Part 2, titled "Construction" and starting with chapter 8, is essentially the exposition of Nooteboom's theory. In short, its core argument revolves around the suggestion that, as it diffuses (following a phase of convergence toward what Abernathy would call a dominant design) an innovation--product, process, business system--spreads into more and more different contexts, is adapted to these contexts, and becomes increasingly differentiated. At some point, such differentiation becomes so extensive that the innovation loses consistency, its materialization in diverse contexts diverges, compatibility is no longer maintained, and its value decreases. (Although the author makes scant use of examples, and does not use this one, one cannot but be reminded of the experience of Unix, and of the discipline of Linux, contrasted to the disorder of Unix, in reading these chapters.) According to the author, this differentiation and fragmentation of the original innovation across contexts leads to the reconfiguration and selection of bits and pieces from these various contexts into a new radical innovation, and the cycle of context variation and content differentiation starts anew. The author sees in the alternation of these the answer to his initial question.

Although an intriguing conceptualization, the theory does not fully answer the central question convincingly. How radical innovation emerges from growing content variety and context dispersion in some recombination process is not explained. Such an explanation, though, would constitute the cornerstone of the theory. No detailed examples are provided either. Indeed, the use of examples is a weakness of the book: it is not a purely theoretical treatment, yet the examples are often so simple as to fail to illustrate the potential richness of the theory. They add little to it. A chapter advocating the use of scripts as a way to conceptualize the process does not answer the central question either. It stresses the usefulness of scripts but does not really explain clearly why they allow the emergence of a new whole from the fragmented old, which is critical to an understanding of the theory. The discussion of what organizational form and innovation systems, and their evolution, are likely to be most suited at which phase of the innovation cycle is a useful extension of the core theory but does not really explain the genesis of novelty either and will not be new to scholars of innovations in the context of organizations.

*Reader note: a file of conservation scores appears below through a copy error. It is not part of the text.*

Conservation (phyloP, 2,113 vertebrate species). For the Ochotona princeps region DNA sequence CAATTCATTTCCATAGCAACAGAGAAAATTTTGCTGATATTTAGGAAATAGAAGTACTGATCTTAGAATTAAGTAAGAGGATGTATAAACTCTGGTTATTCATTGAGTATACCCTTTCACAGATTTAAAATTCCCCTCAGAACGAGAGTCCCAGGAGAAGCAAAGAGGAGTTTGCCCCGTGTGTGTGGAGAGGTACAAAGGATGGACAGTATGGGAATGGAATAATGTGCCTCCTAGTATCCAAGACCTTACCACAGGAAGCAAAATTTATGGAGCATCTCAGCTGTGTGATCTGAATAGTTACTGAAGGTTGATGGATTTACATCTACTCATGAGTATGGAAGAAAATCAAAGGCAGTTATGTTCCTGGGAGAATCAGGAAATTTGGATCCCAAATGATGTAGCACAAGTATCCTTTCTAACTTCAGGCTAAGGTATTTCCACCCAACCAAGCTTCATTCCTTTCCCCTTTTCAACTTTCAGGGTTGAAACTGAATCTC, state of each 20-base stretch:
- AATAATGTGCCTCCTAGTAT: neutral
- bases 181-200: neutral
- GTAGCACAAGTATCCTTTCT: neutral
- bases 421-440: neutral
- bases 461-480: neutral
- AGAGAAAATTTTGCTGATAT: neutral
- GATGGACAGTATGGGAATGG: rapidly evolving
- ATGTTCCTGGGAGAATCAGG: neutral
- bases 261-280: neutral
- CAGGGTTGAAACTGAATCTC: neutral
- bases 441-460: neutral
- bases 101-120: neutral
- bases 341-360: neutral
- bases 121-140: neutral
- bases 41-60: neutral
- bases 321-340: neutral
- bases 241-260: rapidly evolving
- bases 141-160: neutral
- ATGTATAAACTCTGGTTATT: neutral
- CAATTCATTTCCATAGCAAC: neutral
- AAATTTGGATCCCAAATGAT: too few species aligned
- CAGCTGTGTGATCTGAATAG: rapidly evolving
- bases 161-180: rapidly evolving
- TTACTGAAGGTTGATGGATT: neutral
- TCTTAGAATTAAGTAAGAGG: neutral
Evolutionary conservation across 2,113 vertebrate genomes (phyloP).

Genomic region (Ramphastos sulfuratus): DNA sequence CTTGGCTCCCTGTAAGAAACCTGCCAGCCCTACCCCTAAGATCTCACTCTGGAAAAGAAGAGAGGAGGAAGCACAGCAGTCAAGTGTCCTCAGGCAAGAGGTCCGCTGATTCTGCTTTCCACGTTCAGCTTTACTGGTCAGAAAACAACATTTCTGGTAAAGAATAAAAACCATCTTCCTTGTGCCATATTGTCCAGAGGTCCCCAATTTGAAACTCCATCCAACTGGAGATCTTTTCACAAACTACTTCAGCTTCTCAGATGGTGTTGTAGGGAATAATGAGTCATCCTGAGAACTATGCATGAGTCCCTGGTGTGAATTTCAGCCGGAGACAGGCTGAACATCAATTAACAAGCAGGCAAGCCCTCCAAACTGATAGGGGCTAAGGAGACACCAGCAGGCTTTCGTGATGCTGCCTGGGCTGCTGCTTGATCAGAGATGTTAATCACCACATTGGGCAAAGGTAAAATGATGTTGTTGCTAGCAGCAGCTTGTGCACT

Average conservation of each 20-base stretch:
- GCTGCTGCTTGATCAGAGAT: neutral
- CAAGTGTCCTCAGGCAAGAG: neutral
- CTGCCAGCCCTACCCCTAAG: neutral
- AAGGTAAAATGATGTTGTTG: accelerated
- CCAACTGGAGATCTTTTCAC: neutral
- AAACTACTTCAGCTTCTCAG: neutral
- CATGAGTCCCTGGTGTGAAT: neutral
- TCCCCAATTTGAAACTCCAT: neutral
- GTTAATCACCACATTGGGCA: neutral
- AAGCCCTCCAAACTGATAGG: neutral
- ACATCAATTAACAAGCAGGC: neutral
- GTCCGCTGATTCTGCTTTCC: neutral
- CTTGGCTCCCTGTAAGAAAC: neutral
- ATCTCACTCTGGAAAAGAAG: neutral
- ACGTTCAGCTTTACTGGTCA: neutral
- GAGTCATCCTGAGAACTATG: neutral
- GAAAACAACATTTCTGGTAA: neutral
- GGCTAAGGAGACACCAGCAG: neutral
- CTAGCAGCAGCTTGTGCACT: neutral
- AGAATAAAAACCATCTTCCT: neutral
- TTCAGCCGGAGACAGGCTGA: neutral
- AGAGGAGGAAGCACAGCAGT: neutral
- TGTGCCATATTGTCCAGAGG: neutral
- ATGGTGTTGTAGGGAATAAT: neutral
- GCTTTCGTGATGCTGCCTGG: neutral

Despite its limitations, understandable given the very ambitious nature of the undertaking, this is a book well worth reading carefully. It provides a thoughtful review and critique of several major bodies of literature from the standpoint of evolutionary economics and a fascinating discussion of the dynamics of innovation diffusion. As such, it is a stimulating and insightful contribution to the innovation literature.

Yves Doz


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COPYRIGHT 2002 Cornell University, Johnson Graduate School
COPYRIGHT 2003 Gale Group

Bibliography for: "Learning and Innovation in Organizations and Economies - Book Review"

Yvez Doz "Learning and Innovation in Organizations and Economies - Book Review". Administrative Science Quarterly. FindArticles.com. 26 Jun, 2011. http://findarticles.com/p/articles/mi_m4035/is_4_47/ai_107762252/

COPYRIGHT 2002 Cornell University, Johnson Graduate School
COPYRIGHT 2003 Gale Group